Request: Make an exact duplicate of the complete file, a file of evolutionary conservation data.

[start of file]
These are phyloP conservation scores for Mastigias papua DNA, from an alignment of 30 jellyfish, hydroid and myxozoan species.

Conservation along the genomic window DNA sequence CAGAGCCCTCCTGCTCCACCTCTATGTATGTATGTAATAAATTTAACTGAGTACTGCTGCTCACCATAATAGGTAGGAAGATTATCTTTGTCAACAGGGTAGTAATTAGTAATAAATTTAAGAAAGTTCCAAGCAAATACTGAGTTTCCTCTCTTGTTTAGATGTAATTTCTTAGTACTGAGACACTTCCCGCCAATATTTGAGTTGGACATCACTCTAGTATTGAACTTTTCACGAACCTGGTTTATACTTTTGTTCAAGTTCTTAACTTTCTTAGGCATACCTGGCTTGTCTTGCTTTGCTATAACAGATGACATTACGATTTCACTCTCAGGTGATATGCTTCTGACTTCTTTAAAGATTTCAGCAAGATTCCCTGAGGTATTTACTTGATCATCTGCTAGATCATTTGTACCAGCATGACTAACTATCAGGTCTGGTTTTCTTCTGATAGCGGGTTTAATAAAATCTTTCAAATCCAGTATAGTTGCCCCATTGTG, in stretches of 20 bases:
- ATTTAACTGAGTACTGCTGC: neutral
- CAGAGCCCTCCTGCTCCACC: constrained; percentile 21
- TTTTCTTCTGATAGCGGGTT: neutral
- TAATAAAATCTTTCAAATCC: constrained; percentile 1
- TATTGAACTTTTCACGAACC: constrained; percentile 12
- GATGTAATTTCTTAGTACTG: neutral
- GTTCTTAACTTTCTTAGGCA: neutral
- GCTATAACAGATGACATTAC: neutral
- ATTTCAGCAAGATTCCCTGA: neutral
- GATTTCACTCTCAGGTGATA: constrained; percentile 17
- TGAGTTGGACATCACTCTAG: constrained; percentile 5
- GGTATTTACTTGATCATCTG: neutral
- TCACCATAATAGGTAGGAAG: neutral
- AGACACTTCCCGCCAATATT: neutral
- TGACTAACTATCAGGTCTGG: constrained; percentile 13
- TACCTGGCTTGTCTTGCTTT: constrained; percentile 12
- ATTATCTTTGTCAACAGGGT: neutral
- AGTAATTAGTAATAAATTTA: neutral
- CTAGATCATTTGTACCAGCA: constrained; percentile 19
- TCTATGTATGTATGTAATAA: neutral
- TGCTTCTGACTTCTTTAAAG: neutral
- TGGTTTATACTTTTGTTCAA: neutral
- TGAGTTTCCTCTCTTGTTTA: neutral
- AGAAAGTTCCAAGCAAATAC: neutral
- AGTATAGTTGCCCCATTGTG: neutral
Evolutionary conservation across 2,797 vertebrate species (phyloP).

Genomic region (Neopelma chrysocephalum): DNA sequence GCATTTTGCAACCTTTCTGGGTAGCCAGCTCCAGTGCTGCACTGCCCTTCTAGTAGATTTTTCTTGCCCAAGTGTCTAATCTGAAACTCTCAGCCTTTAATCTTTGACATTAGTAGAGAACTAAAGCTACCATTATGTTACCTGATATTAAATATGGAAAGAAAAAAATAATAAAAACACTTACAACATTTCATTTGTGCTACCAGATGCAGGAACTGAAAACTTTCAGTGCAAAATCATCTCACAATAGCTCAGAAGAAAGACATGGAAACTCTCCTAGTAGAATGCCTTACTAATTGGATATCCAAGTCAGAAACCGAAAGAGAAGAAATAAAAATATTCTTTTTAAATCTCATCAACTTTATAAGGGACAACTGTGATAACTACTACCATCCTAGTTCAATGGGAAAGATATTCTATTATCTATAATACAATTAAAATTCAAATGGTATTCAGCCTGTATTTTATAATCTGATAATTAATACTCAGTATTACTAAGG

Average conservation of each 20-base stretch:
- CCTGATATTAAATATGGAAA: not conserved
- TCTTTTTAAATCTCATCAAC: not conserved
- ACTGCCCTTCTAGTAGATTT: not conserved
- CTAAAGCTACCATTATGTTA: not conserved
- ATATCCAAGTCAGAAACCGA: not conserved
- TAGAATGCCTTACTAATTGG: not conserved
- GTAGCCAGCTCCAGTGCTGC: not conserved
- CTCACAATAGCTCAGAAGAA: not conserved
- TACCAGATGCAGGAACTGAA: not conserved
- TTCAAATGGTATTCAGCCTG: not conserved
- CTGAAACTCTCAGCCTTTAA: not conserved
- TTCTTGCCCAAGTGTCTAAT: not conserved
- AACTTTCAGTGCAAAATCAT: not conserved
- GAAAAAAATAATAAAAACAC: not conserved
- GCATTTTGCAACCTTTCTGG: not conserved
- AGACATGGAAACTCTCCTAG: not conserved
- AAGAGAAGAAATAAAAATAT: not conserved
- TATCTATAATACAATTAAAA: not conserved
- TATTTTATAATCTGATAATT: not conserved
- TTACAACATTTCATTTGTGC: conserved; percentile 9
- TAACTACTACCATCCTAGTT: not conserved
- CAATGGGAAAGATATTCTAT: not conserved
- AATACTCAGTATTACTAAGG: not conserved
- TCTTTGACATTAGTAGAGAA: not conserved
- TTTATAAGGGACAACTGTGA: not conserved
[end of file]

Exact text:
These are phyloP conservation scores for Mastigias papua DNA, from an alignment of 30 jellyfish, hydroid and myxozoan species.

Conservation along the genomic window DNA sequence CAGAGCCCTCCTGCTCCACCTCTATGTATGTATGTAATAAATTTAACTGAGTACTGCTGCTCACCATAATAGGTAGGAAGATTATCTTTGTCAACAGGGTAGTAATTAGTAATAAATTTAAGAAAGTTCCAAGCAAATACTGAGTTTCCTCTCTTGTTTAGATGTAATTTCTTAGTACTGAGACACTTCCCGCCAATATTTGAGTTGGACATCACTCTAGTATTGAACTTTTCACGAACCTGGTTTATACTTTTGTTCAAGTTCTTAACTTTCTTAGGCATACCTGGCTTGTCTTGCTTTGCTATAACAGATGACATTACGATTTCACTCTCAGGTGATATGCTTCTGACTTCTTTAAAGATTTCAGCAAGATTCCCTGAGGTATTTACTTGATCATCTGCTAGATCATTTGTACCAGCATGACTAACTATCAGGTCTGGTTTTCTTCTGATAGCGGGTTTAATAAAATCTTTCAAATCCAGTATAGTTGCCCCATTGTG, in stretches of 20 bases:
- ATTTAACTGAGTACTGCTGC: neutral
- CAGAGCCCTCCTGCTCCACC: constrained; percentile 21
- TTTTCTTCTGATAGCGGGTT: neutral
- TAATAAAATCTTTCAAATCC: constrained; percentile 1
- TATTGAACTTTTCACGAACC: constrained; percentile 12
- GATGTAATTTCTTAGTACTG: neutral
- GTTCTTAACTTTCTTAGGCA: neutral
- GCTATAACAGATGACATTAC: neutral
- ATTTCAGCAAGATTCCCTGA: neutral
- GATTTCACTCTCAGGTGATA: constrained; percentile 17
- TGAGTTGGACATCACTCTAG: constrained; percentile 5
- GGTATTTACTTGATCATCTG: neutral
- TCACCATAATAGGTAGGAAG: neutral
- AGACACTTCCCGCCAATATT: neutral
- TGACTAACTATCAGGTCTGG: constrained; percentile 13
- TACCTGGCTTGTCTTGCTTT: constrained; percentile 12
- ATTATCTTTGTCAACAGGGT: neutral
- AGTAATTAGTAATAAATTTA: neutral
- CTAGATCATTTGTACCAGCA: constrained; percentile 19
- TCTATGTATGTATGTAATAA: neutral
- TGCTTCTGACTTCTTTAAAG: neutral
- TGGTTTATACTTTTGTTCAA: neutral
- TGAGTTTCCTCTCTTGTTTA: neutral
- AGAAAGTTCCAAGCAAATAC: neutral
- AGTATAGTTGCCCCATTGTG: neutral
Evolutionary conservation across 2,797 vertebrate species (phyloP).

Genomic region (Neopelma chrysocephalum): DNA sequence GCATTTTGCAACCTTTCTGGGTAGCCAGCTCCAGTGCTGCACTGCCCTTCTAGTAGATTTTTCTTGCCCAAGTGTCTAATCTGAAACTCTCAGCCTTTAATCTTTGACATTAGTAGAGAACTAAAGCTACCATTATGTTACCTGATATTAAATATGGAAAGAAAAAAATAATAAAAACACTTACAACATTTCATTTGTGCTACCAGATGCAGGAACTGAAAACTTTCAGTGCAAAATCATCTCACAATAGCTCAGAAGAAAGACATGGAAACTCTCCTAGTAGAATGCCTTACTAATTGGATATCCAAGTCAGAAACCGAAAGAGAAGAAATAAAAATATTCTTTTTAAATCTCATCAACTTTATAAGGGACAACTGTGATAACTACTACCATCCTAGTTCAATGGGAAAGATATTCTATTATCTATAATACAATTAAAATTCAAATGGTATTCAGCCTGTATTTTATAATCTGATAATTAATACTCAGTATTACTAAGG

Average conservation of each 20-base stretch:
- CCTGATATTAAATATGGAAA: not conserved
- TCTTTTTAAATCTCATCAAC: not conserved
- ACTGCCCTTCTAGTAGATTT: not conserved
- CTAAAGCTACCATTATGTTA: not conserved
- ATATCCAAGTCAGAAACCGA: not conserved
- TAGAATGCCTTACTAATTGG: not conserved
- GTAGCCAGCTCCAGTGCTGC: not conserved
- CTCACAATAGCTCAGAAGAA: not conserved
- TACCAGATGCAGGAACTGAA: not conserved
- TTCAAATGGTATTCAGCCTG: not conserved
- CTGAAACTCTCAGCCTTTAA: not conserved
- TTCTTGCCCAAGTGTCTAAT: not conserved
- AACTTTCAGTGCAAAATCAT: not conserved
- GAAAAAAATAATAAAAACAC: not conserved
- GCATTTTGCAACCTTTCTGG: not conserved
- AGACATGGAAACTCTCCTAG: not conserved
- AAGAGAAGAAATAAAAATAT: not conserved
- TATCTATAATACAATTAAAA: not conserved
- TATTTTATAATCTGATAATT: not conserved
- TTACAACATTTCATTTGTGC: conserved; percentile 9
- TAACTACTACCATCCTAGTT: not conserved
- CAATGGGAAAGATATTCTAT: not conserved
- AATACTCAGTATTACTAAGG: not conserved
- TCTTTGACATTAGTAGAGAA: not conserved
- TTTATAAGGGACAACTGTGA: not conserved